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Proponents of reforming the Toxic Substances Control Act (TSCA) are weighing existing legislative models to help inform how to structure the bill's provisions on EPA and state partnerships on chemicals management and the extent to which the measure should preempt state programs -- a major point of contention in the reform debate.

Environmentalists are saying that EPA's analysis of data it took from the state-run FracFocus database for disclosure of chemicals used in hydraulic fracturing fluid underscores the need for a federal mandatory disclosure database, because the agency found gaps in the data where industry claimed it was confidential business information (CBI).

Petroleum company Anadarko is urging the Supreme Court to review an appellate ruling that found it partially liable for the Deepwater Horizon oil spill based on a novel interpretation of “discharge” under the Clean Water Act (CWA), saying the case is of national importance and that the ruling conflicts with high court precedent and prior appellate decisions.

EPA in its fiscal year 2016 budget documents is detailing its plan to advance its "next generation" bid to improve enforcement across a host of programs including a major shift to electronic reporting (e-reporting) for water permits, but states are questioning how they could win credit from EPA for their own novel enforcement efforts.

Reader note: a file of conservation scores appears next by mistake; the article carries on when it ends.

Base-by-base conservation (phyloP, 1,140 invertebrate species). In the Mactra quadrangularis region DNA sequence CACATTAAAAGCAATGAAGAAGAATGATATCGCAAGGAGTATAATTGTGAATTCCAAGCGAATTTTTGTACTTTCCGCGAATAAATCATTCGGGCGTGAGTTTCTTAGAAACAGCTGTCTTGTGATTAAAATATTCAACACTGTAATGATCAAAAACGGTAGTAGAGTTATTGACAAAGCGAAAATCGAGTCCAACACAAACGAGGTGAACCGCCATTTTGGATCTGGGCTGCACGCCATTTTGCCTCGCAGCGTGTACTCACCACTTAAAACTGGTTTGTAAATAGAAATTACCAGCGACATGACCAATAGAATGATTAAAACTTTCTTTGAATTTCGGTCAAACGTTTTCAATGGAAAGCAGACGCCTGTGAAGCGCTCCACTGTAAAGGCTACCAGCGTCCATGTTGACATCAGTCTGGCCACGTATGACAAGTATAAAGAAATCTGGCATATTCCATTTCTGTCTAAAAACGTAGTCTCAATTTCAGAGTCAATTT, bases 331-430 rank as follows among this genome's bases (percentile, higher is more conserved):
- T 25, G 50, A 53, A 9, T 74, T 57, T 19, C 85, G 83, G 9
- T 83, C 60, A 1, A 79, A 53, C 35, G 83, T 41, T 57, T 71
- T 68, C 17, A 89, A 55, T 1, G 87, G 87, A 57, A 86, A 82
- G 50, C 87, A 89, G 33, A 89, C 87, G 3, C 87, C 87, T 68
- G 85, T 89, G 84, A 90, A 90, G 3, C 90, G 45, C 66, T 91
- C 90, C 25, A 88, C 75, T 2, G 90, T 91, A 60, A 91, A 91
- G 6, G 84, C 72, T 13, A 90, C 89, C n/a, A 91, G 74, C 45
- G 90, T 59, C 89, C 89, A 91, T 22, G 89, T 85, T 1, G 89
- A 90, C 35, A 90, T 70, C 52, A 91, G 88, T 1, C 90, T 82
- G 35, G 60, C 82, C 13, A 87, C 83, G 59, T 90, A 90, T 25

EPA is reporting strong early compliance with its greenhouse gas (GHG) rules for light-duty vehicles, but as officials prepare for a mid-term review of the program, questions linger about future compliance as consumers are increasingly purchasing less-efficient vehicles due to slumping gas prices and industry braces for a loss of a key source of credits from the sale of flex-fuel vehicles.

An EPA advisory panel is weighing recommendations for the agency to require drinking water utilities to design their own long-term programs to replace their lead service lines to reduce lead levels in drinking water as part of forthcoming revisions to the lead and copper rule (LCR), in order to get past a tricky legal question of whether the utilities “control” all the pipes delivering water to customers.